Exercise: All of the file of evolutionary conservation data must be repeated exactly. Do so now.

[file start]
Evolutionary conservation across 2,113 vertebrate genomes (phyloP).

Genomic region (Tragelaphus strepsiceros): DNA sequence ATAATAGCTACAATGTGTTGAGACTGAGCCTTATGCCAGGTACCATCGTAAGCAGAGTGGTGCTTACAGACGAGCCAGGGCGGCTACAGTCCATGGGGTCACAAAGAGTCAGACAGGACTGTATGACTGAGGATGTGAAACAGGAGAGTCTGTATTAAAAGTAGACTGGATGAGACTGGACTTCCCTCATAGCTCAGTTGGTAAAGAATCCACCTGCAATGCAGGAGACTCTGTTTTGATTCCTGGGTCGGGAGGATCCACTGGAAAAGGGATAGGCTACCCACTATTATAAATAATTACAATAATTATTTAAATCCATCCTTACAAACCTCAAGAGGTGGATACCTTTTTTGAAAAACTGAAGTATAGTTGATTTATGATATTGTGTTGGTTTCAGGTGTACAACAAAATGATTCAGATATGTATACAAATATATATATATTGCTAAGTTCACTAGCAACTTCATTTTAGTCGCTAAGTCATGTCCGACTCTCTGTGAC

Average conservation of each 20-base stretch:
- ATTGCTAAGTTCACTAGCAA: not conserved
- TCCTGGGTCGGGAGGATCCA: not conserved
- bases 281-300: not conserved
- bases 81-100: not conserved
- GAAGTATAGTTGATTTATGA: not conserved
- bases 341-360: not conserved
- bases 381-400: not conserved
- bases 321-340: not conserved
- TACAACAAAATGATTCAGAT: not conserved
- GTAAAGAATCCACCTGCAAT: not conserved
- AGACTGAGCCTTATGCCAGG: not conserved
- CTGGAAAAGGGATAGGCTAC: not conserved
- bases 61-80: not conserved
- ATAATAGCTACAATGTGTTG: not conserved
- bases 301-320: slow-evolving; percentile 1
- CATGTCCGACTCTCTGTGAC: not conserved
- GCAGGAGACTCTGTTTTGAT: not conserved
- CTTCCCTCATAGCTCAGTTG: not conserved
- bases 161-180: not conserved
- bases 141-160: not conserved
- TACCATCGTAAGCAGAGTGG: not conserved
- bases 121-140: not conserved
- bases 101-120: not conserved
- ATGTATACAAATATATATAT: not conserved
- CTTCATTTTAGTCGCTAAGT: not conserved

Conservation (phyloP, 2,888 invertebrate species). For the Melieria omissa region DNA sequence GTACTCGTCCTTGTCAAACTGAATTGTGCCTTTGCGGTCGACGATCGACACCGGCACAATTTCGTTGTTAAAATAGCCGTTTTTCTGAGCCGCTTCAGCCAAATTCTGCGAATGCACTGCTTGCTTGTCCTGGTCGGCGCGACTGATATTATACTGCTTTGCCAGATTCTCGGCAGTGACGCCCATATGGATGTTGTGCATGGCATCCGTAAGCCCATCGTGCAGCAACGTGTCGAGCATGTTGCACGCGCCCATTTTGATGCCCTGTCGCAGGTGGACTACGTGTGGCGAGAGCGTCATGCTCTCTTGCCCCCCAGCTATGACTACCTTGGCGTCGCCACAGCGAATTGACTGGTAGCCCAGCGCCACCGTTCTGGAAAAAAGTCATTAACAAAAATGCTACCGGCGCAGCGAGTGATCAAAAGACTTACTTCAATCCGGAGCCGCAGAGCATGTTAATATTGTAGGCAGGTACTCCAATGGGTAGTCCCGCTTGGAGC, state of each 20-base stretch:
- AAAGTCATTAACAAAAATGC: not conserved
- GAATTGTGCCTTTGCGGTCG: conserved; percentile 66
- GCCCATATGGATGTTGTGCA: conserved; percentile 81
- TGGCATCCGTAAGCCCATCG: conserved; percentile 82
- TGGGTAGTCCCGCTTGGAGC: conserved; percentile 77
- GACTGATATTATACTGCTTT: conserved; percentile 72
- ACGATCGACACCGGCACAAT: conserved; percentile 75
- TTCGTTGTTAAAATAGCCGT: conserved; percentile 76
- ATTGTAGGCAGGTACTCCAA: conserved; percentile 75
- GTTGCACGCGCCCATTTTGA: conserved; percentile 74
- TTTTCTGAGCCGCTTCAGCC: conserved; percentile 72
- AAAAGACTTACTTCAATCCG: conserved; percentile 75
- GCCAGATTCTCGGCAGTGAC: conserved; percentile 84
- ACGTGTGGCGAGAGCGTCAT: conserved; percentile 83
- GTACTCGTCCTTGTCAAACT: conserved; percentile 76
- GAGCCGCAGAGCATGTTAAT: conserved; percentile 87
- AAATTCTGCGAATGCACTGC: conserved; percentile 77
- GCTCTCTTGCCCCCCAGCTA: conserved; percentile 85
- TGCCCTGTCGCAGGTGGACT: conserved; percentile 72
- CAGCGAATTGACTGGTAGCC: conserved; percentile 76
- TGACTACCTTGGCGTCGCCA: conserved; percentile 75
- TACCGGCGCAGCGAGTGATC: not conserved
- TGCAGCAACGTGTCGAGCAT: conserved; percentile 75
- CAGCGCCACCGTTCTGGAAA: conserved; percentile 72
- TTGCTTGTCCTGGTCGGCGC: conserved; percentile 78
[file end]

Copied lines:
Evolutionary conservation across 2,113 vertebrate genomes (phyloP).

Genomic region (Tragelaphus strepsiceros): DNA sequence ATAATAGCTACAATGTGTTGAGACTGAGCCTTATGCCAGGTACCATCGTAAGCAGAGTGGTGCTTACAGACGAGCCAGGGCGGCTACAGTCCATGGGGTCACAAAGAGTCAGACAGGACTGTATGACTGAGGATGTGAAACAGGAGAGTCTGTATTAAAAGTAGACTGGATGAGACTGGACTTCCCTCATAGCTCAGTTGGTAAAGAATCCACCTGCAATGCAGGAGACTCTGTTTTGATTCCTGGGTCGGGAGGATCCACTGGAAAAGGGATAGGCTACCCACTATTATAAATAATTACAATAATTATTTAAATCCATCCTTACAAACCTCAAGAGGTGGATACCTTTTTTGAAAAACTGAAGTATAGTTGATTTATGATATTGTGTTGGTTTCAGGTGTACAACAAAATGATTCAGATATGTATACAAATATATATATATTGCTAAGTTCACTAGCAACTTCATTTTAGTCGCTAAGTCATGTCCGACTCTCTGTGAC

Average conservation of each 20-base stretch:
- ATTGCTAAGTTCACTAGCAA: not conserved
- TCCTGGGTCGGGAGGATCCA: not conserved
- bases 281-300: not conserved
- bases 81-100: not conserved
- GAAGTATAGTTGATTTATGA: not conserved
- bases 341-360: not conserved
- bases 381-400: not conserved
- bases 321-340: not conserved
- TACAACAAAATGATTCAGAT: not conserved
- GTAAAGAATCCACCTGCAAT: not conserved
- AGACTGAGCCTTATGCCAGG: not conserved
- CTGGAAAAGGGATAGGCTAC: not conserved
- bases 61-80: not conserved
- ATAATAGCTACAATGTGTTG: not conserved
- bases 301-320: slow-evolving; percentile 1
- CATGTCCGACTCTCTGTGAC: not conserved
- GCAGGAGACTCTGTTTTGAT: not conserved
- CTTCCCTCATAGCTCAGTTG: not conserved
- bases 161-180: not conserved
- bases 141-160: not conserved
- TACCATCGTAAGCAGAGTGG: not conserved
- bases 121-140: not conserved
- bases 101-120: not conserved
- ATGTATACAAATATATATAT: not conserved
- CTTCATTTTAGTCGCTAAGT: not conserved

Conservation (phyloP, 2,888 invertebrate species). For the Melieria omissa region DNA sequence GTACTCGTCCTTGTCAAACTGAATTGTGCCTTTGCGGTCGACGATCGACACCGGCACAATTTCGTTGTTAAAATAGCCGTTTTTCTGAGCCGCTTCAGCCAAATTCTGCGAATGCACTGCTTGCTTGTCCTGGTCGGCGCGACTGATATTATACTGCTTTGCCAGATTCTCGGCAGTGACGCCCATATGGATGTTGTGCATGGCATCCGTAAGCCCATCGTGCAGCAACGTGTCGAGCATGTTGCACGCGCCCATTTTGATGCCCTGTCGCAGGTGGACTACGTGTGGCGAGAGCGTCATGCTCTCTTGCCCCCCAGCTATGACTACCTTGGCGTCGCCACAGCGAATTGACTGGTAGCCCAGCGCCACCGTTCTGGAAAAAAGTCATTAACAAAAATGCTACCGGCGCAGCGAGTGATCAAAAGACTTACTTCAATCCGGAGCCGCAGAGCATGTTAATATTGTAGGCAGGTACTCCAATGGGTAGTCCCGCTTGGAGC, state of each 20-base stretch:
- AAAGTCATTAACAAAAATGC: not conserved
- GAATTGTGCCTTTGCGGTCG: conserved; percentile 66
- GCCCATATGGATGTTGTGCA: conserved; percentile 81
- TGGCATCCGTAAGCCCATCG: conserved; percentile 82
- TGGGTAGTCCCGCTTGGAGC: conserved; percentile 77
- GACTGATATTATACTGCTTT: conserved; percentile 72
- ACGATCGACACCGGCACAAT: conserved; percentile 75
- TTCGTTGTTAAAATAGCCGT: conserved; percentile 76
- ATTGTAGGCAGGTACTCCAA: conserved; percentile 75
- GTTGCACGCGCCCATTTTGA: conserved; percentile 74
- TTTTCTGAGCCGCTTCAGCC: conserved; percentile 72
- AAAAGACTTACTTCAATCCG: conserved; percentile 75
- GCCAGATTCTCGGCAGTGAC: conserved; percentile 84
- ACGTGTGGCGAGAGCGTCAT: conserved; percentile 83
- GTACTCGTCCTTGTCAAACT: conserved; percentile 76
- GAGCCGCAGAGCATGTTAAT: conserved; percentile 87
- AAATTCTGCGAATGCACTGC: conserved; percentile 77
- GCTCTCTTGCCCCCCAGCTA: conserved; percentile 85
- TGCCCTGTCGCAGGTGGACT: conserved; percentile 72
- CAGCGAATTGACTGGTAGCC: conserved; percentile 76
- TGACTACCTTGGCGTCGCCA: conserved; percentile 75
- TACCGGCGCAGCGAGTGATC: not conserved
- TGCAGCAACGTGTCGAGCAT: conserved; percentile 75
- CAGCGCCACCGTTCTGGAAA: conserved; percentile 72
- TTGCTTGTCCTGGTCGGCGC: conserved; percentile 78